Pensoft Publishers. "A master of disguise: A new stick insect species from China." ScienceDaily. ScienceDaily, 2 June 2014. <www.sciencedaily.com/releases/2014/06/140602101708.htm>.
Pensoft Publishers. (2014, June 2). A master of disguise: A new stick insect species from China. ScienceDaily. Retrieved January 26, 2015 from www.sciencedaily.com/releases/2014/06/140602101708.htm
Pensoft Publishers. "A master of disguise: A new stick insect species from China." ScienceDaily. www.sciencedaily.com/releases/2014/06/140602101708.htm (accessed January 26, 2015).

Share This


More From ScienceDaily



More Plants & Animals News

Monday, January 26, 2015

Featured Research

from universities, journals, and other organizations


Featured Videos

from AP, Reuters, AFP, and other news services

Water Fleas Prepare for Space Voyage

Water Fleas Prepare for Space Voyage

Reuters - Innovations Video Online (Jan. 26, 2015) — Scientists are preparing a group of water fleas for a unique voyage into space. The aquatic crustaceans, known as Daphnia, can be used as a miniature model for biomedical research, and their reproductive and swimming behaviour will be tested for signs of stress while on board the International Space Station. Jim Drury went to meet the team. Video provided by Reuters
Powered by NewsLook.com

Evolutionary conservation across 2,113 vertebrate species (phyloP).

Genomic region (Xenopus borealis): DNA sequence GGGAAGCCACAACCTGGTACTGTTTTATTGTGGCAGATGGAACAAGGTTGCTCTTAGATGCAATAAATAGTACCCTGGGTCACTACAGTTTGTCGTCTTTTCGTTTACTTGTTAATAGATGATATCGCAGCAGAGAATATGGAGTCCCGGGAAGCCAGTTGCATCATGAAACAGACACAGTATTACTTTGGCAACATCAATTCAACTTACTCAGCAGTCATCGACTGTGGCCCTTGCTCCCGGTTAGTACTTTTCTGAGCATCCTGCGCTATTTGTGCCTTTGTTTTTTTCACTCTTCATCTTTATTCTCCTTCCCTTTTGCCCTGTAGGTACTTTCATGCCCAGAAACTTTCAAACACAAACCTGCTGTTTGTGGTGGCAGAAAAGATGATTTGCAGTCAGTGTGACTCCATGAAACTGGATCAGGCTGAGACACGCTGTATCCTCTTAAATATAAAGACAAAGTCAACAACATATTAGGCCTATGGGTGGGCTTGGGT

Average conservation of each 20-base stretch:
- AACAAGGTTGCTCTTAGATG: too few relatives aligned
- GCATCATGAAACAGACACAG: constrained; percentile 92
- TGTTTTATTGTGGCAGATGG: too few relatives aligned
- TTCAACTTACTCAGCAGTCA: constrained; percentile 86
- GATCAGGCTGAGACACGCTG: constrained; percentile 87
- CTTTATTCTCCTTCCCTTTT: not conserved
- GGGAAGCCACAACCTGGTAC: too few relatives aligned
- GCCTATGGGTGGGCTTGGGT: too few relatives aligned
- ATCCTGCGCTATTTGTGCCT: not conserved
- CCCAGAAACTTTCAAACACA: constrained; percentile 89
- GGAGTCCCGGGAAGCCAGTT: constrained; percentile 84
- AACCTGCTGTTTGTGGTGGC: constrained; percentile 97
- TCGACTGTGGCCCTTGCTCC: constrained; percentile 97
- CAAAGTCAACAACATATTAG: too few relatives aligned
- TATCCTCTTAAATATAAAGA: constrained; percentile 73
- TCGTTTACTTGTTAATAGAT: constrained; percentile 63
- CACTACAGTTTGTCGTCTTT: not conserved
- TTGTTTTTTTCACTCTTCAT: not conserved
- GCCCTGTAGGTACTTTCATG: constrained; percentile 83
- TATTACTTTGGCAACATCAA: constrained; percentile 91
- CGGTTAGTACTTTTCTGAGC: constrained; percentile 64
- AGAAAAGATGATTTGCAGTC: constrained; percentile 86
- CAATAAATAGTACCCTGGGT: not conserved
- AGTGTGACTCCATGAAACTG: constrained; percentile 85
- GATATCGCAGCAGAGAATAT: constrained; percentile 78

Husky Puppy Plays With Ferret

Husky Puppy Plays With Ferret

Rumble (Jan. 26, 2015) — It looks like this 2-month-old Husky puppy and the family ferret are going to be the best of friends. Look at how much fun they&apos;re having together! Credit to &apos;Vira&apos;. Video provided by Rumble
Powered by NewsLook.com
Florida Might Legalize Black Bear Hunting

Florida Might Legalize Black Bear Hunting

Newsy (Jan. 24, 2015) — A string of black bear attacks has Florida officials considering lifting the ban on hunting the animals to control their population. Video provided by Newsy
Powered by NewsLook.com
Ebola Killing Large Portion Of Ape Population

Ebola Killing Large Portion Of Ape Population

Newsy (Jan. 23, 2015) — Experts estimate Ebola has wiped out one-third of the world&apos;s gorillas and chimpanzees. Video provided by Newsy
Powered by NewsLook.com

Search ScienceDaily

Number of stories in archives: 140,361

Find with keyword(s):
 
Enter a keyword or phrase to search ScienceDaily for related topics and research stories.

Save/Print:
Share:  

Breaking News:

Strange & Offbeat Stories

 

Plants & Animals

Earth & Climate

Fossils & Ruins

In Other News

... from NewsDaily.com

Science News

Health News

Environment News

Technology News



Save/Print:
Share:  

Free Subscriptions


Get the latest science news with ScienceDaily's free email newsletters, updated daily and weekly. Or view hourly updated newsfeeds in your RSS reader:

Get Social & Mobile


Keep up to date with the latest news from ScienceDaily via social networks and mobile apps:

Have Feedback?


Tell us what you think of ScienceDaily -- we welcome both positive and negative comments. Have any problems using the site? Questions?
Mobile iPhone Android Web
Follow Facebook Twitter Google+
Subscribe RSS Feeds Email Newsletters
Latest Headlines Health & Medicine Mind & Brain Space & Time Matter & Energy Computers & Math Plants & Animals Earth & Climate Fossils & Ruins